These were the albums that rocked me this year. Special thanks to Sean Glenn for his help and free labor with the sweet, sweet day-glo cover graphics.
10. Alabama Shakes – Sound & Color
Alabama Shakes were a damn good blues rock outfit with a unique and androgynous female singer but nothing that would make you drop your drink. Then they evidently decided to craft something extraordinary. The guitar sound is luscious and confident, dare I say, stanky? It’s like Al Green meets Houses of the Holy-era Led Zeppelin? This album will make your day.
Hard to pick a song since the styles are all over the map, but I’ll pick the mellow and sweet “Guess Who” for it’s utterly delicious guitar sound:
9. Shamir – Ratchet
Shamir has a really fruity countertenor singing voice. So, growing up in the shitty part of Las Vegas, a few people have had to find out the hard way that he’s a black belt in Tae Kwon Do. He’s also a black belt in confident brattiness. At twenty-one, he’s a fully formed artist.
He’s luminous in interviews. He’s friendly, funny, sweet, and smart. And his act is dope. It’s a kind of hybrid modern electronic disco base, and then he sets you down easy with some mellow ballads at the end. This year it was voted most-likely-to-make-me-stand-up-from-the-computer-chair-and-shake-my-ass.
I will share with you the voted-most-likely-to-make-me-shake-my-ass-in-my-living-room “Call It Off”:
8. Viet Cong – Viet Cong
I don’t know, spend a minute on Wikipedia before you go pick a band name, ok? Viet Cong turned out a really badass psychedelic noise-rock album for a debut album. They’re young guys and the term Viet Cong just sounded cool to them, I’m guessing. So I feel bad for them that the debate about it bit them so hard. It got them some attention but it detracted from the smear of grey, beige, and bright Day-Glo green that make up their music. Their debut is imaginative and powerful. I want to go back and listen to some Velvet Underground and some early Pink Floyd though. The closer, Death, is quite a ride.
Addendum: Evidently they did decide to change their name but the new name is still TBA.
I present the mighty 11-minute epic album closer “Death”:
7. Empress Of – Her
There’s a quiet, self-empowered party happening. You can dance to it but only move your toes and elbows and eyelids. Lorely Rodriguez is doing something special here. She has the vocal timing of a rapper, and she engineered absolutely everything about this album. I feel inspired every time I listen to it.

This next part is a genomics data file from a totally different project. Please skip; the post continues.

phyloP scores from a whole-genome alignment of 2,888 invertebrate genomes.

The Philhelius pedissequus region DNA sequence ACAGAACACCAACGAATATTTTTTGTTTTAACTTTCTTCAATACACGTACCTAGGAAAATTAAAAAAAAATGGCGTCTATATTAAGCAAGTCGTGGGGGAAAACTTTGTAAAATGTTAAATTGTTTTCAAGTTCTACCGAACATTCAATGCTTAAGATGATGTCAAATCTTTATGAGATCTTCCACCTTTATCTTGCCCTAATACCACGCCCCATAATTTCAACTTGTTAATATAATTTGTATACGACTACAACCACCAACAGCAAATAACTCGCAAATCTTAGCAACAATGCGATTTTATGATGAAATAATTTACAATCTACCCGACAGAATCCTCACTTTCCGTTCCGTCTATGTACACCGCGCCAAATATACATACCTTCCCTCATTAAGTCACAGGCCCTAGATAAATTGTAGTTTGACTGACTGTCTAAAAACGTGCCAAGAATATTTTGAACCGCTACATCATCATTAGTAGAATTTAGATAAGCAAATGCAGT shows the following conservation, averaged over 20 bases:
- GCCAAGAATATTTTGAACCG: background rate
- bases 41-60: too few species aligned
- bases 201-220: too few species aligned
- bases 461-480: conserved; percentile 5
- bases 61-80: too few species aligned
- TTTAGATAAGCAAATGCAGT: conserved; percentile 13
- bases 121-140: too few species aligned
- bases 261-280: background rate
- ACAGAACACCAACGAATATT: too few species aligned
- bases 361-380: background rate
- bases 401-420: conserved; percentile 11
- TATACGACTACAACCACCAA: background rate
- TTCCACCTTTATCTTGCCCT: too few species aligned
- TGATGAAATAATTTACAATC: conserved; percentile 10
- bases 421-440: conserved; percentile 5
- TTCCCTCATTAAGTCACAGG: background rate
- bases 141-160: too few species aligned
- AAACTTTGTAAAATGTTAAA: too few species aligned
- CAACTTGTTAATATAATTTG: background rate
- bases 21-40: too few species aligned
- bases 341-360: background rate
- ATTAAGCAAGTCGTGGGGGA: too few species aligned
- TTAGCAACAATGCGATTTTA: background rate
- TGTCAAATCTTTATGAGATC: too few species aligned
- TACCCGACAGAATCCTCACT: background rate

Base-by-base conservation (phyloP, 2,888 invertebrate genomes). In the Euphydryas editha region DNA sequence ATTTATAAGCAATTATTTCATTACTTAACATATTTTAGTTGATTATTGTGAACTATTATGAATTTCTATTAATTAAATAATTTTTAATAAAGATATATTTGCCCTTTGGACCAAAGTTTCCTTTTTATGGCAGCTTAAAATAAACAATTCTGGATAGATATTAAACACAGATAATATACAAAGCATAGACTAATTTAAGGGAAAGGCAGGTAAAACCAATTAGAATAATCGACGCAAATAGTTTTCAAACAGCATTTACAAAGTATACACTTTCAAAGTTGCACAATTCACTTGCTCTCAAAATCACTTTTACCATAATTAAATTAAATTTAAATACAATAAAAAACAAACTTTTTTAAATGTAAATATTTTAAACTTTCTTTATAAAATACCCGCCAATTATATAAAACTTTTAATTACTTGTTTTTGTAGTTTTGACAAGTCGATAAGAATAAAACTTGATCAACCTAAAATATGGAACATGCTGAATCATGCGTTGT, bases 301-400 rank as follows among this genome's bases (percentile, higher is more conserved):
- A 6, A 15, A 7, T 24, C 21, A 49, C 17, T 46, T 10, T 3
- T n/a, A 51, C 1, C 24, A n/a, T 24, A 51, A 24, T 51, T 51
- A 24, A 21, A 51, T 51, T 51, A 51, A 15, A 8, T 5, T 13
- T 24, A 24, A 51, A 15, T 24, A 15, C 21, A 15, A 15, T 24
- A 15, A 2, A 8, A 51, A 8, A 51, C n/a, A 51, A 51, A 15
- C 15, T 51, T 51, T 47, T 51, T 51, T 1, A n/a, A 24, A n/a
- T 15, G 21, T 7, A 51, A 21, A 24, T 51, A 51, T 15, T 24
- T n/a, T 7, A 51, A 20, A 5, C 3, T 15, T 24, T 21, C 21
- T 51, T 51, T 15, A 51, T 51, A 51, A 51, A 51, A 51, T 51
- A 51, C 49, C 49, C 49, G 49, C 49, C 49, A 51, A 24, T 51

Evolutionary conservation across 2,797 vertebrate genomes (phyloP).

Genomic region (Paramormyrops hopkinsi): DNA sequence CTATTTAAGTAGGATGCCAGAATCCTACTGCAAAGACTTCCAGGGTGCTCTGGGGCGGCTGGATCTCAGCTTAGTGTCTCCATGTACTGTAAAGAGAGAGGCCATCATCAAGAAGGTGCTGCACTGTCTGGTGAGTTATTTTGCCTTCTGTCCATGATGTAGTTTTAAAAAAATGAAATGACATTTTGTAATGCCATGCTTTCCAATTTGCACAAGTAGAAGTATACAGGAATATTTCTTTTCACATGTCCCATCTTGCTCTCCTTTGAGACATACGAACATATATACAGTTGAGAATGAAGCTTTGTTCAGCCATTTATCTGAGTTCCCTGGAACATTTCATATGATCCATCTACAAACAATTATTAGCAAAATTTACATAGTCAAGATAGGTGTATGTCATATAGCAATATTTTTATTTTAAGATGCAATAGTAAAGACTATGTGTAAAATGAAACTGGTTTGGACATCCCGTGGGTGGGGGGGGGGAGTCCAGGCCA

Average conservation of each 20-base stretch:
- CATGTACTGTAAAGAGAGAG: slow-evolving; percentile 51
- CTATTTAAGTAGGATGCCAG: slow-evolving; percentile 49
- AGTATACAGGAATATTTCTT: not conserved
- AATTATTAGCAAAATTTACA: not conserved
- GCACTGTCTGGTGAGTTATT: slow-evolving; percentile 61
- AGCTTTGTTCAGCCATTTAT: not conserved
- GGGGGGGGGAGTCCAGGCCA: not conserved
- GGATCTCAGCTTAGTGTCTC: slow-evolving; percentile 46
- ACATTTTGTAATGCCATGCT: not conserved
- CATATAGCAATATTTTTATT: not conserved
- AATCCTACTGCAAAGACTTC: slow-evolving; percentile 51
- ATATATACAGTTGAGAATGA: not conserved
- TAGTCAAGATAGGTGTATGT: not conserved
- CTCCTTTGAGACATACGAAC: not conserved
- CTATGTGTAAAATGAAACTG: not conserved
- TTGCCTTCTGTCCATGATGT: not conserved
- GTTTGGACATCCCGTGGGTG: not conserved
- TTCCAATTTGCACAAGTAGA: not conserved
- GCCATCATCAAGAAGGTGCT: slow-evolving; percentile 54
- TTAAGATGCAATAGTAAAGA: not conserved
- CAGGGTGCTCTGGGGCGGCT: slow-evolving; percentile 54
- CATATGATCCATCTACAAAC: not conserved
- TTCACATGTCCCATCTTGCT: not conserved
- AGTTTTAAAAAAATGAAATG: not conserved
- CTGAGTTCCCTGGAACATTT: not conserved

There’s songs about being surprised that you could let another human being really satisfy you, and there’s songs about not needing anyone else and being devoted to only satisfying yourself. Somehow they go together perfectly on this album.
The effortlessly beautiful and exciting “Standard” is what really does it for me:
6. Jamie XX – In Colour
Jamie XX was already half of one indie-famous band (he gentle, intimate singing of The XX), so it’s almost unfair that he’d come up with a totally different project and have it turn super successful. He’d always been a DJ, and in his live shows he started to develop his own style of dance music that blended turntablism with a variety of hip-hop and dance traditions.
The variety and beauty of this album is overwhelming, and it makes use of the best headphones or speakers you could possibly put it on. It’s an album to soundtrack the best moments in your life, when you just found out something lifechanging and you’re driving up Lake Shore Drive from the south in Chicago to start a new existence and you see the skyline suddenly loom above you.
The song “Gosh” is the song that really made me say, “Oh My Gosh”:
5. Bjork – Vulnicura
I thought Bjork had made her last really incredible album. I was wrong. When I’m prepared for it, I listen to this album, and it blows me away anew each time. I went to see her in concert for the first time on this tour and it’s one of the best shows I’ve been to. She had a line of string musicians on stage, and behind them, a visualization of the incredibly complex electronic drum pulsations that make up the songs. It let you see the inner gears of each song, like a live version of the Song Exploder podcast (a podcast for which artists deconstruct a song and talk about its evolution).